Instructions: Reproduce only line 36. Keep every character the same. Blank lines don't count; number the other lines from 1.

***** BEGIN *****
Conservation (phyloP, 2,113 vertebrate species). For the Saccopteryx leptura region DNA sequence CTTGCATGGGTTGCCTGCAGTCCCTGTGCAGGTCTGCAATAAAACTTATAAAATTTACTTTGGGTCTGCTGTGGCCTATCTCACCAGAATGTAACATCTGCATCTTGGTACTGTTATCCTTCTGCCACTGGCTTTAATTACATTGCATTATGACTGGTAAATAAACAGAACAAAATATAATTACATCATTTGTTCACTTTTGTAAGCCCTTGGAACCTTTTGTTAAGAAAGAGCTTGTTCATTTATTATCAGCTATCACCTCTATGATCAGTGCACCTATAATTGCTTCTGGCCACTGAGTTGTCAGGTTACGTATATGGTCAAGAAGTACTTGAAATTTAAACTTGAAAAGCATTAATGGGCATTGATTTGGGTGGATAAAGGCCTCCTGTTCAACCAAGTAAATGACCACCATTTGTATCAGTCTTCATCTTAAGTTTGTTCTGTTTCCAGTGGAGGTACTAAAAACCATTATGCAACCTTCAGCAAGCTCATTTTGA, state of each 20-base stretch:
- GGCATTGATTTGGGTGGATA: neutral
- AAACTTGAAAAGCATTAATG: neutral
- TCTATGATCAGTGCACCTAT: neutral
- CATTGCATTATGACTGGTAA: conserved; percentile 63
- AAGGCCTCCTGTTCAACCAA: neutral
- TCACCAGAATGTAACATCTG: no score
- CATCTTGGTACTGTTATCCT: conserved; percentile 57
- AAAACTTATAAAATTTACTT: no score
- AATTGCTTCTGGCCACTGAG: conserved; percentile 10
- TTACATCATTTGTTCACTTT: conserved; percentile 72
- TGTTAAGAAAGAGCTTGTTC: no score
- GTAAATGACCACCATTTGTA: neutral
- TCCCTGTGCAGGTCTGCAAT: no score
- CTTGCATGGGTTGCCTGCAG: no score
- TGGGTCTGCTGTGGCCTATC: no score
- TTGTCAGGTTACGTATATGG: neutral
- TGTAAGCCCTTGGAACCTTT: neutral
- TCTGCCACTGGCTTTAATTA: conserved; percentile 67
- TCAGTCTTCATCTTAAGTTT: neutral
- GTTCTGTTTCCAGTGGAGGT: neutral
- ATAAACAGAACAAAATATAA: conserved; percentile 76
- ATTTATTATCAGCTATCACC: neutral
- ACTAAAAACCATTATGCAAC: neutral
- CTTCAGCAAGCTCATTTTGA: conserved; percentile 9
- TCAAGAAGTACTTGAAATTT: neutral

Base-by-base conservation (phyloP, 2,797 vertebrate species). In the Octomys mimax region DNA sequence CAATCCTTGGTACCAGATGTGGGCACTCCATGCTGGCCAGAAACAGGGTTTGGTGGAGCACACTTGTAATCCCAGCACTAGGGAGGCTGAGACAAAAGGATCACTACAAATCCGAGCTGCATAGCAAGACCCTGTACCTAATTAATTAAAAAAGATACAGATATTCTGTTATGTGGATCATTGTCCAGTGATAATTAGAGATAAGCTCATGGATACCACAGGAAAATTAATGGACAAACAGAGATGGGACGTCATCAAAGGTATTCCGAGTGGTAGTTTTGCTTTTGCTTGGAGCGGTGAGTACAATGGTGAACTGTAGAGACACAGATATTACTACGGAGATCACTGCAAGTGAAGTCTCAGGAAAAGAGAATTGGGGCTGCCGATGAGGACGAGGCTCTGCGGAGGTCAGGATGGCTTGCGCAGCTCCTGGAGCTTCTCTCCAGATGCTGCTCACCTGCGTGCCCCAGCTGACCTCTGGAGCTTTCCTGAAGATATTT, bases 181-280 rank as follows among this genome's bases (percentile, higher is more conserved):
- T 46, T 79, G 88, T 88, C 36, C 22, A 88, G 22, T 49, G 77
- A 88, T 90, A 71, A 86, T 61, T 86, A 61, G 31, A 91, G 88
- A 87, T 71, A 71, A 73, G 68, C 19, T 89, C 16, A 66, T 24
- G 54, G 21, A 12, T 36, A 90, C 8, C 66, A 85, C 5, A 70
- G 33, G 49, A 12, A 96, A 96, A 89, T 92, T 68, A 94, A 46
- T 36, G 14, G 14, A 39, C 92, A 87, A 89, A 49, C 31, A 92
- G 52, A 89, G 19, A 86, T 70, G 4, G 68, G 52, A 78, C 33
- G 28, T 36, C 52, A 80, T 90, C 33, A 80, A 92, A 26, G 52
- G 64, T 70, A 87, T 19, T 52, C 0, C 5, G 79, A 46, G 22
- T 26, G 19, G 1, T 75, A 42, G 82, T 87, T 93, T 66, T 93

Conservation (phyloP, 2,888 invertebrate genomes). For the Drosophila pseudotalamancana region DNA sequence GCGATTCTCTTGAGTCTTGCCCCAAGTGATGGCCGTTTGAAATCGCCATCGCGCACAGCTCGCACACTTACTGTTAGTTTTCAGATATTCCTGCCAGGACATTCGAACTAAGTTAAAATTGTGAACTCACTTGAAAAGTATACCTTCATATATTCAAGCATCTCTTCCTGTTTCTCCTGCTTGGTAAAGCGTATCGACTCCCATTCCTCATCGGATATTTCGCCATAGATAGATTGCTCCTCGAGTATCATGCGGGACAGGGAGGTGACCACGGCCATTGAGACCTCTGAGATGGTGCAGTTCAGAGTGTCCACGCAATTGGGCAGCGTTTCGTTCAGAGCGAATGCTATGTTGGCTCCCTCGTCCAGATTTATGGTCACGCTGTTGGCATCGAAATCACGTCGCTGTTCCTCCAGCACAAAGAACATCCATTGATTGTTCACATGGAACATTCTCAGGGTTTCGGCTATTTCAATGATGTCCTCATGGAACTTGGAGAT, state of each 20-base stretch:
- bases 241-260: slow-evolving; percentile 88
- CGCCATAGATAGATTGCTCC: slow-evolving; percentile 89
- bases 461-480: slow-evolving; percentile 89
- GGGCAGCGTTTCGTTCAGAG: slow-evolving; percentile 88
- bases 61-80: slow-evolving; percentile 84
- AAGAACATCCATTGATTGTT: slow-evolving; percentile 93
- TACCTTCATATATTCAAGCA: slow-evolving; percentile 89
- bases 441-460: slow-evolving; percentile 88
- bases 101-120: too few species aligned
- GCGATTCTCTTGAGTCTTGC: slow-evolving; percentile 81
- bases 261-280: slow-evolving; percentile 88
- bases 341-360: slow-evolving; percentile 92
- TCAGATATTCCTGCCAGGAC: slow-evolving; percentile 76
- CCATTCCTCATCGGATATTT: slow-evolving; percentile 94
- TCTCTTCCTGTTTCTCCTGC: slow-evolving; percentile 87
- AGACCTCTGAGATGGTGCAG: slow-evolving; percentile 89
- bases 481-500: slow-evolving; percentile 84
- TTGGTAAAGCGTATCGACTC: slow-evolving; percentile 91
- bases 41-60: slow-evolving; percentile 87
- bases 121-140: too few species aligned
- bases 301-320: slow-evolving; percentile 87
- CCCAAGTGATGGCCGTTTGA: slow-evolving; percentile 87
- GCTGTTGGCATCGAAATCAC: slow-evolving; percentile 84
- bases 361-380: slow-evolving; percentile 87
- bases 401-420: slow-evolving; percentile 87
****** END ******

- G 64, T 70, A 87, T 19, T 52, C 0, C 5, G 79, A 46, G 22